Our concept is based on an expansion of already used bedside filtration to a much broader range of products.
Increasing patient safety

Although improvements on the primary packaging side may lead to better products, no one can guarantee that the quality of every single drug container, particularly in regards to the overall particle burden and the nature of the aggregate type, is the same. We would like to propose an approach that should be easy to implement and that has the capability to reduce a potential risk for patients from particulate matter to a minimum.

Our concept is based on an expansion of already used bedside filtration to a much broader range of products. This should provide increased safety to every single container. To support our idea, we carried out a survey analysis on more than 300 marketed protein drug products. We found that 16 percent of them are already filtered during bedside preparation and administration of the drug. Only a handful of drugs had explicit statements not to use filtration (27), so there is great potential to expand bedside filtration. Today, regulatory authorities require greater monitoring of particles in the low micrometer range – and more of the recently approved drugs are filtered. Our analysis also revealed that specific recommendations for filtration are rare and the user is often left alone at this point. If specific instructions were included, polyethersulfone membranes with a pore size of 0.2 µm were the most commonly used (27).

Using a filter with a pore size of 0.2 µm has several benefits. First, these filters are broadly available and commonly used in clinical settings, enabling easy, quick and cheap distribution. Second, these filters remove most particles above 0.2 µm as our data show. Third, another final sterile filtration is carried out. With that, the patient benefits from other effects of bedside filtration, including reduced occurrence of infection, sepsis or thrombi (28).

A change to more frequent usage of bedside filtration will not occur overnight. So, the question of how to establish common routine bedside filtration remains. A start would be to integrate the filtration step into processes where several handling steps are already necessary. For example, the preparation and administration of lyophilisates, include addition of the solvent, swirling the vial until complete dissolution of the powder, inspection of the vial for particulates, aspiration into a syringe, change of the needle, and finally administration. Other applications with several handling steps include multi-dose vials or mono-dose vials where the solution needs to be aspirated into the administration syringe. Also in the case of infusion, a filter proximal to the patient can be easily included (29).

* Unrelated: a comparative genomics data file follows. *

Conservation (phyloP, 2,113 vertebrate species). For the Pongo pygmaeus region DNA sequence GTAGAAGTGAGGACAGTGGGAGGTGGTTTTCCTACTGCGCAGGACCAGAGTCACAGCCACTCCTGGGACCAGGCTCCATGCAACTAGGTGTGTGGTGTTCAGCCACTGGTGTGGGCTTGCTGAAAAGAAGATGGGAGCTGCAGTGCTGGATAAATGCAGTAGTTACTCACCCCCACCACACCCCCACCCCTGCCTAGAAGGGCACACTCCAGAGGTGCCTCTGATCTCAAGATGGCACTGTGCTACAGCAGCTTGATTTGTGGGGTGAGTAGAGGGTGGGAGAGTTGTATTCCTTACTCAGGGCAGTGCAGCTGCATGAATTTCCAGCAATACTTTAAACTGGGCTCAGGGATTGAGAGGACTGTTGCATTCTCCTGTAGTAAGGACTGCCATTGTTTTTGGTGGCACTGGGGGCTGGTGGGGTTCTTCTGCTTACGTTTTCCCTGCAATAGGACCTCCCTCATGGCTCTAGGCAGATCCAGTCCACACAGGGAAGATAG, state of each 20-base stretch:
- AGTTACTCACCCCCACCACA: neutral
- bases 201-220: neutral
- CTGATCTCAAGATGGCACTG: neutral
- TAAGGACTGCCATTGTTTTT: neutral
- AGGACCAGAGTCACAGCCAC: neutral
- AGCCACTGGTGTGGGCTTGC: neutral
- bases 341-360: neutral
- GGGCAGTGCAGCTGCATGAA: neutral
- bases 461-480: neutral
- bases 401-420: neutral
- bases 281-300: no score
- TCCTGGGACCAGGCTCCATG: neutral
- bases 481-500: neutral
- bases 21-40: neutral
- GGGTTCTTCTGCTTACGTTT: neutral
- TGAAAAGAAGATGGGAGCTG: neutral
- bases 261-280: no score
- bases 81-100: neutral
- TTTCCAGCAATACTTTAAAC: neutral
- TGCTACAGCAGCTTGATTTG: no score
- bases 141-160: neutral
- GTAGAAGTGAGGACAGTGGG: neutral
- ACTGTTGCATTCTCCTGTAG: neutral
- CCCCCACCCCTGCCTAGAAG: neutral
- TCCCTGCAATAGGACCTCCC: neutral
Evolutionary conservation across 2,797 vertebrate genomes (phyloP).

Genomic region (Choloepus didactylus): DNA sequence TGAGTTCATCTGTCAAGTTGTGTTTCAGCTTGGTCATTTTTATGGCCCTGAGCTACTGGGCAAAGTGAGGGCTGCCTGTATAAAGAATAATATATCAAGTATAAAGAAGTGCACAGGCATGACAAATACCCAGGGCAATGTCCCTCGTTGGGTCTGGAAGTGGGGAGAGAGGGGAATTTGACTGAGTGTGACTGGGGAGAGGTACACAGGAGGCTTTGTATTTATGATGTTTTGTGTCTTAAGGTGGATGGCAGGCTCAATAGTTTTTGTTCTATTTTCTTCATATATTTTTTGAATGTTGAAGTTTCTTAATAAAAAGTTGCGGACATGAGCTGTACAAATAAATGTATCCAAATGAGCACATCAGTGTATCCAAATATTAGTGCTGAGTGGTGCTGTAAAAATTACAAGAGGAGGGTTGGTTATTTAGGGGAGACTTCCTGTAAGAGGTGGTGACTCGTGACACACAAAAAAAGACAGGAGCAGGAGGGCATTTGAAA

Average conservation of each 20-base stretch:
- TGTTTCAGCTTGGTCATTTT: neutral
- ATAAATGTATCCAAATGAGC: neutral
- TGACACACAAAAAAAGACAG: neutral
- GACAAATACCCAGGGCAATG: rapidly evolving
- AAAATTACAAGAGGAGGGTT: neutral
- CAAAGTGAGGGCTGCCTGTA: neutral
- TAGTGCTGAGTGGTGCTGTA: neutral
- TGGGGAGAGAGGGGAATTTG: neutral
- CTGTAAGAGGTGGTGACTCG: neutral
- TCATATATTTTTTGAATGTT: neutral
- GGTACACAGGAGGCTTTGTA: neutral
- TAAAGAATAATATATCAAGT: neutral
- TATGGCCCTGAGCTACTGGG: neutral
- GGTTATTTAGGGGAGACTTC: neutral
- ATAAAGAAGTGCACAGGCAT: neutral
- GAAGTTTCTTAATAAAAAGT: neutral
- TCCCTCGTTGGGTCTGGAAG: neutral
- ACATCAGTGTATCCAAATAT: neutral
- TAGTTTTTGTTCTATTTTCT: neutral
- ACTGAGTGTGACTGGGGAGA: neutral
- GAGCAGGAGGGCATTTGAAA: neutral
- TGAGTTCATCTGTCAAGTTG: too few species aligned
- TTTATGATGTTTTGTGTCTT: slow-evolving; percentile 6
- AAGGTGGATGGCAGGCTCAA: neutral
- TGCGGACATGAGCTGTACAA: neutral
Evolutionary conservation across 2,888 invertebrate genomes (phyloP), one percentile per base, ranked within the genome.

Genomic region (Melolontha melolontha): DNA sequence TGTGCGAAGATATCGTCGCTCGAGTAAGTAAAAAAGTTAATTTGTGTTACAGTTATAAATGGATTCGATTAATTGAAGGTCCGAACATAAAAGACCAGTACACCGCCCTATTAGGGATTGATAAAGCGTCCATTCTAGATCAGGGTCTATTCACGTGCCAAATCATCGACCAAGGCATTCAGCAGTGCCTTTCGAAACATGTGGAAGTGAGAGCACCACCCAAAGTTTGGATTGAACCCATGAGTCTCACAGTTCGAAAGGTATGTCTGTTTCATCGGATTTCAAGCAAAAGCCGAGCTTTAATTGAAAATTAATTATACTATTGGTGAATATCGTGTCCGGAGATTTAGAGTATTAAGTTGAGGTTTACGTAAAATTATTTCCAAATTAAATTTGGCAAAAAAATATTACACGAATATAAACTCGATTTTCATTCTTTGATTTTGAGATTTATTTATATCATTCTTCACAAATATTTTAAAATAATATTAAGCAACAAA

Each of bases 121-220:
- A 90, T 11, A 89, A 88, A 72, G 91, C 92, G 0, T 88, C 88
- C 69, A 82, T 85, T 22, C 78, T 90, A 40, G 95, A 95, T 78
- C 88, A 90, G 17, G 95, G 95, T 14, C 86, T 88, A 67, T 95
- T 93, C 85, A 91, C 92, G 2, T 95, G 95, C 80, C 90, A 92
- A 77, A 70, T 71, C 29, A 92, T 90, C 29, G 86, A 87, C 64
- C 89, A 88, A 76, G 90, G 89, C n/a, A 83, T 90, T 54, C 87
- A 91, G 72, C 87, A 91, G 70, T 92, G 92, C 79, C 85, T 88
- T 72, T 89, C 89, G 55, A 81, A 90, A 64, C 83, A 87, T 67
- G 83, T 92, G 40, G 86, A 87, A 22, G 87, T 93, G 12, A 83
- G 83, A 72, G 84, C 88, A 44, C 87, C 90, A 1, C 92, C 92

Our work has shown that filtration has huge potential for eliminating protein aggregates for multiple relevant protein drug products, and we have not encountered problems such as protein adsorption or denaturation. Although our data show that filtration is easily possible, the filtration process has to be further improved with the help of the filter industry. New filter designs with lower hold up volumes and filtration areas are necessary to expand the concept of bedside filtration to smaller volumes. Filter cleanliness has to be assured by the filter manufacturers, which includes not only the particle burden of the filters themselves, but also extractable and leachable profiles, which are partly lacking (30). Based on the generated experimental data, which will be published soon, we believe that bedside filtration can contribute significantly to patient safety.

It is important to emphasize that the quality of today’s protein drug products is very high. Our proposal for an expansion of bedside filtration is not an attempt to cover any shortcomings in product development or manufacturing, but an immediate opportunity to further improve the safety and efficacy for patients. 
By Benjamin Patrick Werner, and Gerhard Winter Professor, both in the Department of Pharmacy, Pharmaceutical Technology & Biopharmaceutics, Ludwig-Maximilians-University, Munich, Germany.

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About the Author
Benjamin Patrick Werner and Gerhard Winter

Benjamin Patrick Werner and Gerhard Winter are both professors in the Department of Pharmacy, Pharmaceutical Technology & Biopharmaceutics at Ludwig-Maximilians-University, Germany.